Lusaka — Zambian president Rupiah Banda has signed legislation regulating the operations of civil society, sending shock waves through the sector, which fears its independence will be severely compromised.
Presidential assent means the 2009 NGO Bill, withdrawn in 2007 after widespread protests by civil society and opposition parties, now only needs gazetting to become legislation that will require "the registration and co-ordination of NGOs" and can "regulate the work, and the area of work, of NGOs operating in Zambia".
Dickson Jere, a special assistant to the president for press and public relations, confirmed in a statement: "His Excellency the President Mr Rupiah Banda has assented to 13 Bills, which were recently passed by the National Assembly, including ... the Non-Governmental Organisations Bill."
The new stipulations will compel NGOs to re-register every five years and submit annual information on their activities, funders, accounts, and the personal wealth of their officials; failure to comply could result in the suspension or cancellation of registration.
On 28 August civil society organizations held an emergency meeting in the capital, Lusaka, to plan a response to the looming regulations, which the NGOs have termed "unconstitutional".
"We have already resolved to carry out a peaceful demonstration next week on Friday [4 September 2009] in Lusaka, and there are arrangements going on so that people in the provinces also carry out the protests. I think the court action [a proposed injunction] is a definite intervention as well, but we are still talking," an NGO worker, who declined to be identified, told IRIN.
Engwase Mwale, executive director of the NGO Co-ordinating Committee [NGOCC], an umbrella body for civic organizations promoting gender issues, told IRIN after the emergency meeting: "We wish to register our dismay and shock at President Rupiah Banda's assent to the NGO Bill.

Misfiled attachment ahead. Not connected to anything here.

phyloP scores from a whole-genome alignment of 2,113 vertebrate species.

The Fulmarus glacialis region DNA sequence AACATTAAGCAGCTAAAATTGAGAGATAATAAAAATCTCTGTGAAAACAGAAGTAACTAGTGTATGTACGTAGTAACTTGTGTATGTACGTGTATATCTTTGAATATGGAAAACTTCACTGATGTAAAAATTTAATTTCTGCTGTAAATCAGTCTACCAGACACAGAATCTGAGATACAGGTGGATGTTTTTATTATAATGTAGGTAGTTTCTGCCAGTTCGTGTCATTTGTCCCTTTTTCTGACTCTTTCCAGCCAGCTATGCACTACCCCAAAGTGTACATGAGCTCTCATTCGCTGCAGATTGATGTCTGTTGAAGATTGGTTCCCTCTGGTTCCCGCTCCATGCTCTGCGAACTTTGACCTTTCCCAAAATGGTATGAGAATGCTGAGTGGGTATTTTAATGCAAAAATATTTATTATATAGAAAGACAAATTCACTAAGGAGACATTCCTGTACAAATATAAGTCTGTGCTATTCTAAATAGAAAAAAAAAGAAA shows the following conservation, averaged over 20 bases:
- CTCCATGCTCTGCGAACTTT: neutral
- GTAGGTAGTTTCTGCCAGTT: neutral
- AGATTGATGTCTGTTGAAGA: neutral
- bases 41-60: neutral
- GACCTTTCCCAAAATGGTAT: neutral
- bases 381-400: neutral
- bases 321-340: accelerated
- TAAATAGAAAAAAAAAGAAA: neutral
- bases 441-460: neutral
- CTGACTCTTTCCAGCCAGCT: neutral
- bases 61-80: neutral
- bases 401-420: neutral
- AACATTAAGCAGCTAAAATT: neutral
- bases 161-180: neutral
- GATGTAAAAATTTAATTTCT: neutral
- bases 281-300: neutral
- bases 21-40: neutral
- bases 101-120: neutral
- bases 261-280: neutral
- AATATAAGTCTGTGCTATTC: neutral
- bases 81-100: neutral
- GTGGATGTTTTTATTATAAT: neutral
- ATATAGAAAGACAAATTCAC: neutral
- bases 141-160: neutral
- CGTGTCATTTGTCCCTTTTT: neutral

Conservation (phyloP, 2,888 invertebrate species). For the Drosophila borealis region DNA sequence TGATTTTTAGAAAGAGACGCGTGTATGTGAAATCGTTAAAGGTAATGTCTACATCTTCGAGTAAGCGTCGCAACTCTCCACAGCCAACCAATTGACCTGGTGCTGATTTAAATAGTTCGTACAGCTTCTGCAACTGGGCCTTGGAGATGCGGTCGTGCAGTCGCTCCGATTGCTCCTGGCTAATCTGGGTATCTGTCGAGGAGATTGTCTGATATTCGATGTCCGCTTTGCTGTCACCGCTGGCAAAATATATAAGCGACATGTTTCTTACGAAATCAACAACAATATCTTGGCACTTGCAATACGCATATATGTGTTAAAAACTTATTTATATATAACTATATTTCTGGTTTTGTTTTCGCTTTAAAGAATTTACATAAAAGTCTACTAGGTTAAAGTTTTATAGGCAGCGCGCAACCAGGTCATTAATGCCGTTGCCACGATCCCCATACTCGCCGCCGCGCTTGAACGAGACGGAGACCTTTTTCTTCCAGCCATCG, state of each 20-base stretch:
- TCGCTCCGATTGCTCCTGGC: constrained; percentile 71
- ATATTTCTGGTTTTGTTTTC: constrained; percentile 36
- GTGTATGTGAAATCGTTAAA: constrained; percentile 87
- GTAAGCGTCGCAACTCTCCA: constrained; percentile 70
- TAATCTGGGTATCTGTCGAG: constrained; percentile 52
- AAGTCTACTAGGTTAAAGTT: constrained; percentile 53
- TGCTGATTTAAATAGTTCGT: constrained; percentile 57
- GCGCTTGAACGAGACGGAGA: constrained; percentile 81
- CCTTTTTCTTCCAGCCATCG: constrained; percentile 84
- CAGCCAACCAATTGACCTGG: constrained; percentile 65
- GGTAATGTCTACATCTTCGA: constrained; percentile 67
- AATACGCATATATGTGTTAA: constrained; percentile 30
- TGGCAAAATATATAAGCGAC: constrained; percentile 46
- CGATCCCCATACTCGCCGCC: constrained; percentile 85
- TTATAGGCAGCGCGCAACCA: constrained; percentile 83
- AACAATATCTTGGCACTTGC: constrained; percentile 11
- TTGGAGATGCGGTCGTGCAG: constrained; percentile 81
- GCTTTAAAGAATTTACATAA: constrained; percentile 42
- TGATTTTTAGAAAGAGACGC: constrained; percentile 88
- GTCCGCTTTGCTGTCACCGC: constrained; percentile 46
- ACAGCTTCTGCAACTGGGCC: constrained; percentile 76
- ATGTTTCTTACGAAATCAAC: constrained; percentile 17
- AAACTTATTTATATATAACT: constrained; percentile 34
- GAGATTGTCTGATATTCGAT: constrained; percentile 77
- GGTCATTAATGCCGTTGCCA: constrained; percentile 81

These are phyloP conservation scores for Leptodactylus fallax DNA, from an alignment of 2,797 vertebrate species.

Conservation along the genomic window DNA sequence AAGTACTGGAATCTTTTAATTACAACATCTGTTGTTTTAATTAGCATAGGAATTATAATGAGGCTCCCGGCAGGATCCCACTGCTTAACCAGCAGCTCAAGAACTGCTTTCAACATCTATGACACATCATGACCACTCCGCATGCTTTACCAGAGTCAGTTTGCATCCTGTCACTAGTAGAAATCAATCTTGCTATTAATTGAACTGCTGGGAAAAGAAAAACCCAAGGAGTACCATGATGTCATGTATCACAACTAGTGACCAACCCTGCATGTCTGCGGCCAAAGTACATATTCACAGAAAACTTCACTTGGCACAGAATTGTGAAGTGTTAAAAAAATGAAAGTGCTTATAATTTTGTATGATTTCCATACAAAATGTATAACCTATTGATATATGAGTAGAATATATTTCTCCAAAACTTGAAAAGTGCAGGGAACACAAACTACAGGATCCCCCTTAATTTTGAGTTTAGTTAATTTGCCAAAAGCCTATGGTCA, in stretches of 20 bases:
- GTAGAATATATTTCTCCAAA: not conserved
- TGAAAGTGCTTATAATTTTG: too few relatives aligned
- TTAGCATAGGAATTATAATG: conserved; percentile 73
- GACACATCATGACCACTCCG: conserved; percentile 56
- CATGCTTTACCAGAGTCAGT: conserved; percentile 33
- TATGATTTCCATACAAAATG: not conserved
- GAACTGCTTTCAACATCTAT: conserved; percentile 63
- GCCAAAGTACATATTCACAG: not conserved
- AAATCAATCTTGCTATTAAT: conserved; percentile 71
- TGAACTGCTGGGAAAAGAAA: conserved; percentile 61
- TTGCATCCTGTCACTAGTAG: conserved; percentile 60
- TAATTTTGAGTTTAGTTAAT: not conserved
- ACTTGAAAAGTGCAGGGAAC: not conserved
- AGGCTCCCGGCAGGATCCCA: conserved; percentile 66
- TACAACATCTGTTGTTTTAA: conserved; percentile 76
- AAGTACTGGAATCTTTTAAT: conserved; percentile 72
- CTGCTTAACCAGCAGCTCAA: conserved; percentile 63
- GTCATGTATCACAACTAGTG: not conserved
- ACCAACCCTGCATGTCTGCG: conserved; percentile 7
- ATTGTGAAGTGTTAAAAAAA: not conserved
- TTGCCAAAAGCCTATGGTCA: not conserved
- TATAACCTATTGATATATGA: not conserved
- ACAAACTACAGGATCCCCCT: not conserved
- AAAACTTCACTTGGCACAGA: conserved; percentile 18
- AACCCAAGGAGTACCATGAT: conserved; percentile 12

We still find it upsetting and retrogressive that in a democratic society such as Zambia, the president could see it fit to assent to a proposed law that has brought constitutional encroachments on our well-entrenched constitutional rights of freedom of association and expression
"Although we appreciate the constitutional obligation that he has to assent to any proposed bill that he wishes, we still find it upsetting and retrogressive that in a democratic society such as Zambia, the president could see it fit to assent to a proposed law that has brought constitutional encroachments on our well-entrenched constitutional rights of freedom of association and expression," she said.
Mwale said the law was conceived without consultation with civil society, and government's "micro-management" of the sector would impact negatively on Zambia's social development.
"As NGOs, we recognize the legality of our existence and therefore we are resolved not to allow any unconstitutional means, let alone illegal legislation, to regulate the existence of NGOs ... and have requested an audience with the president so that we can put before him some of the development challenges as well as constitutional deviations of the NGO law that he has just assented to," Mwale said.
"As president, he's still got an opportunity to reconsider his decision ... before it finds its way into the gazette," she said. A bill can take from a few days to a few weeks to come into effect after the president has signed it.
[ This report does not necessarily reflect the views of the United Nations ]